Nervous Recs: Cake-Making Videos Ease My Tension With Each Swirl of Frosting

Watching people quietly decorate cakes on YouTube feels like a form of meditation, but you get to stare at cake.
April 9, 2020, 11:00am
Screenshot via Benny Cake베니 케이크/YouTube
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I've had too many cups of coffee, and it feels like everything in me is rattling. The boiling tea kettle that is my mood is sputtering from being overfilled with news, work, and all the other commitments that don't end even though the world is paused, and it hisses at me. This is what every day feels like now.

There are obvious things to turn to, like exercise, meditation, online shopping, and junk food. Lately, though, I've been finding my relaxation on YouTube, watching cake instead of eating it. With influencers seeming desperate, ASMR a little heavy-handed, and home café clips of dalgona coffee now way too trendy, it's the cake decorating niche that's bringing me joy, making my tired mind feel like it's getting a massage as each swirl of buttercream is gently smoothed with an offset spatula.

Not just any cake decorating video does the trick, though—you can't really zone out to instructional videos with talk-through steps from a chirpy narrator. Instead, it's the quiet, ASMR-esque baking videos, many of them from Korean YouTubers, that give my brain its well-deserved break. Watching the frosting be plopped, scraped, and shaped onto a plain, dry cake provides a slow-building sense of satisfaction as it takes the cake from nondescript and unfinished to something eye-catching and complete. As frosting flows out of the piping bag, so, too, does some of my tension.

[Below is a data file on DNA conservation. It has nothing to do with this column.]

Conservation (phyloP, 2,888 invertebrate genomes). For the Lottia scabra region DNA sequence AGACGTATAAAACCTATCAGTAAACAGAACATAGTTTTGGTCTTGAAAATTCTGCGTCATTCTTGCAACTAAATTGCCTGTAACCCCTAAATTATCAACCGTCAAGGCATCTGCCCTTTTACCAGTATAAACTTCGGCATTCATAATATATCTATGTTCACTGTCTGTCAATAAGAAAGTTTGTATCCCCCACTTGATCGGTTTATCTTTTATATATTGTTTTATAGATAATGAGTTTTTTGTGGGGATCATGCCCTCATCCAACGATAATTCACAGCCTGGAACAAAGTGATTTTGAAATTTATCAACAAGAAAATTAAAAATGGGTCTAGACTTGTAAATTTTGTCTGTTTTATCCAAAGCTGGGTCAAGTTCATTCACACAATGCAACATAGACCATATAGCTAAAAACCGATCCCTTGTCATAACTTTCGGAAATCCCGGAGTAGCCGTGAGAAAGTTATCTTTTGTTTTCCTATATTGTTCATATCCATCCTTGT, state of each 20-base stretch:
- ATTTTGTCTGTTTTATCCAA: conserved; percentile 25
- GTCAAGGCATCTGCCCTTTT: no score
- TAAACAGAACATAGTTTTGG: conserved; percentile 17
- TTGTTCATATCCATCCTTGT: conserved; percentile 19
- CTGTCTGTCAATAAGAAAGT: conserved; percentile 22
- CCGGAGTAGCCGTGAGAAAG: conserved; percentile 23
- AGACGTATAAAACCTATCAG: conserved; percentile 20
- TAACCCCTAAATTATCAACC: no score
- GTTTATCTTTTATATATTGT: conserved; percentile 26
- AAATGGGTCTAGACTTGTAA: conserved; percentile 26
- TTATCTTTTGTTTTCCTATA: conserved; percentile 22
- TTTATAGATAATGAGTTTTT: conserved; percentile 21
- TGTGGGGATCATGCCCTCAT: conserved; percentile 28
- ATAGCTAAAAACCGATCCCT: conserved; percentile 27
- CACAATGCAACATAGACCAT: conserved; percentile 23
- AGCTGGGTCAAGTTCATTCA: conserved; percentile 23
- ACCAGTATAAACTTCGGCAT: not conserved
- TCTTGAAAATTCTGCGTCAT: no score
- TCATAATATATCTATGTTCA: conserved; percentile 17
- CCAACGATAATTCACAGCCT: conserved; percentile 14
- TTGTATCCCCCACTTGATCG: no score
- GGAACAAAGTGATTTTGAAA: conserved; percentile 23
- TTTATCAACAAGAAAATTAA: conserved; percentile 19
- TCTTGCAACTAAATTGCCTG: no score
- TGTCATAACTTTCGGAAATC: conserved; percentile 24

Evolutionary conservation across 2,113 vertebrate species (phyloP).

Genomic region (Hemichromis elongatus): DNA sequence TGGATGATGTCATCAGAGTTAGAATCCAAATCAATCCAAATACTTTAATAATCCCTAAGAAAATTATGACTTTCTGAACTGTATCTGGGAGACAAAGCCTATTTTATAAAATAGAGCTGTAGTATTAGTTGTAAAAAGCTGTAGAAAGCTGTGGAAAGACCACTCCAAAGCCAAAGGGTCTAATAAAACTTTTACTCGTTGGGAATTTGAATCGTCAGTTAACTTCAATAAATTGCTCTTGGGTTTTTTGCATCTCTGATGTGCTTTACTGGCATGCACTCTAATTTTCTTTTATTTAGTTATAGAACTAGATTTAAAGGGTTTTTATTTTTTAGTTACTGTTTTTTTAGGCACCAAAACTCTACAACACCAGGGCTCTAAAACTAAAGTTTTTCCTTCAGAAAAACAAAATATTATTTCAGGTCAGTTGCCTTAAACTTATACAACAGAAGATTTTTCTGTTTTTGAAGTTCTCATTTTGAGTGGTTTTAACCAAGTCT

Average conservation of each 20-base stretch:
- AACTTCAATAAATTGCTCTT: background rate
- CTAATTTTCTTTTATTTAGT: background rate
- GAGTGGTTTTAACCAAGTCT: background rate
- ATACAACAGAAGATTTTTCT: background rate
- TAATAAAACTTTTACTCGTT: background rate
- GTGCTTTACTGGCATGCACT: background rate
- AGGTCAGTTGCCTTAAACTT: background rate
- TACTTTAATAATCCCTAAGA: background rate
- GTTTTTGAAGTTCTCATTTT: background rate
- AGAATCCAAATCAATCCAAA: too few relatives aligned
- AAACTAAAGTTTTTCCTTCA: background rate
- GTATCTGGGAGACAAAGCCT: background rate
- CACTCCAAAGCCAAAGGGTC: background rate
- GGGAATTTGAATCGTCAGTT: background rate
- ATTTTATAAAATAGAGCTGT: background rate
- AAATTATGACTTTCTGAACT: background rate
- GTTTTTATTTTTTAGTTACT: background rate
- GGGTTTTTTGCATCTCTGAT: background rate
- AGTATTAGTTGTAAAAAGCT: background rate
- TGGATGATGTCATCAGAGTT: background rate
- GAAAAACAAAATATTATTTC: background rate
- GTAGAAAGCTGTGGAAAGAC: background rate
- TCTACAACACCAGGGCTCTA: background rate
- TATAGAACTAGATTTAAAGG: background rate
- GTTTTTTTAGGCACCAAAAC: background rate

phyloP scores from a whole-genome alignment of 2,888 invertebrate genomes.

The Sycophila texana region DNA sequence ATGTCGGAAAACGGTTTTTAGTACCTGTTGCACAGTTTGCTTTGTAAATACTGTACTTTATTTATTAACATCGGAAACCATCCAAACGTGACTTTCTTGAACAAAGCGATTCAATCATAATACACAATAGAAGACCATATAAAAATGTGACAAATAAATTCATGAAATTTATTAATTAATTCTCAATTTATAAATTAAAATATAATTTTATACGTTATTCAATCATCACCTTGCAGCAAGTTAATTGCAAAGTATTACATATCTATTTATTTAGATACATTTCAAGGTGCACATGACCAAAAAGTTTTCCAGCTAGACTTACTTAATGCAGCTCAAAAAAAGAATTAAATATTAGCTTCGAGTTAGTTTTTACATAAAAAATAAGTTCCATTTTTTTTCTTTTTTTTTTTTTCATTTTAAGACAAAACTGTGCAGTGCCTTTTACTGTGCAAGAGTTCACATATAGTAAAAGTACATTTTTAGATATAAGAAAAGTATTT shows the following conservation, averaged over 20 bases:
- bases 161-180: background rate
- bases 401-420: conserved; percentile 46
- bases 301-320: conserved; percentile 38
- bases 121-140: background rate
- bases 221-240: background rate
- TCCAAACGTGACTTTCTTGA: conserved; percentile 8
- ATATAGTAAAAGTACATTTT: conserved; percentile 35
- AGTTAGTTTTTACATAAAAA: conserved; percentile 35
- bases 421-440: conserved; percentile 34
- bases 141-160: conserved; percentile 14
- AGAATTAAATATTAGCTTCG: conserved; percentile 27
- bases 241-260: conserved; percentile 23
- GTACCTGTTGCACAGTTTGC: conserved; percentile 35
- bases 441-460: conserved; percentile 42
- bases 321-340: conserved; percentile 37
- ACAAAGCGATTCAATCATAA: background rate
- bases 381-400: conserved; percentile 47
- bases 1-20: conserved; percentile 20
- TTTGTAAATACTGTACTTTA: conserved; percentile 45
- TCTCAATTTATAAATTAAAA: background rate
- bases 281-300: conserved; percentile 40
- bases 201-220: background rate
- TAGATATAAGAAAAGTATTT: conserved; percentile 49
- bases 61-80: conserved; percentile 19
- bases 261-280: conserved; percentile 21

Of this niche, there are many styles. Many are minimal and pastel like the ones above, but my favorites are the more garish designs from YouTuber Benny Cake베니 케이크, which are like a maximalist funhouse mirror rendering of Disney nostalgia and vintage American cookbooks. Absolutely laden with thick, brightly colored frosting, these cakes feel like they exist solely for my vicarious pleasure through the screen rather than for anyone's actual eating enjoyment.

The appeal of the cake frosting video goes beyond the gustatory. I'm a frequent frosting scraper, known to discard it into colorful smears at the edge of my plate. In video format, though, frosting is entirely fantasy. Even without tasting the sugar, its texture is thick and visually pleasing, and seeing the decorating process from start to finish offers a sense of having completed something as well. The sounds are hushed, but present enough to capture my attention. And at no more than 10 minutes, the videos are perfect little bites for a quick, mid-workday break.

There's a bit of a philosophical lesson in cake decorating, too. At some point in the cake decorating process, you have to know when to stop—when the frosting is as smooth as it can possibly be, or when the piping at its edges is enough. Some imperfection has to be accepted, and that's a good lesson for all of us right now.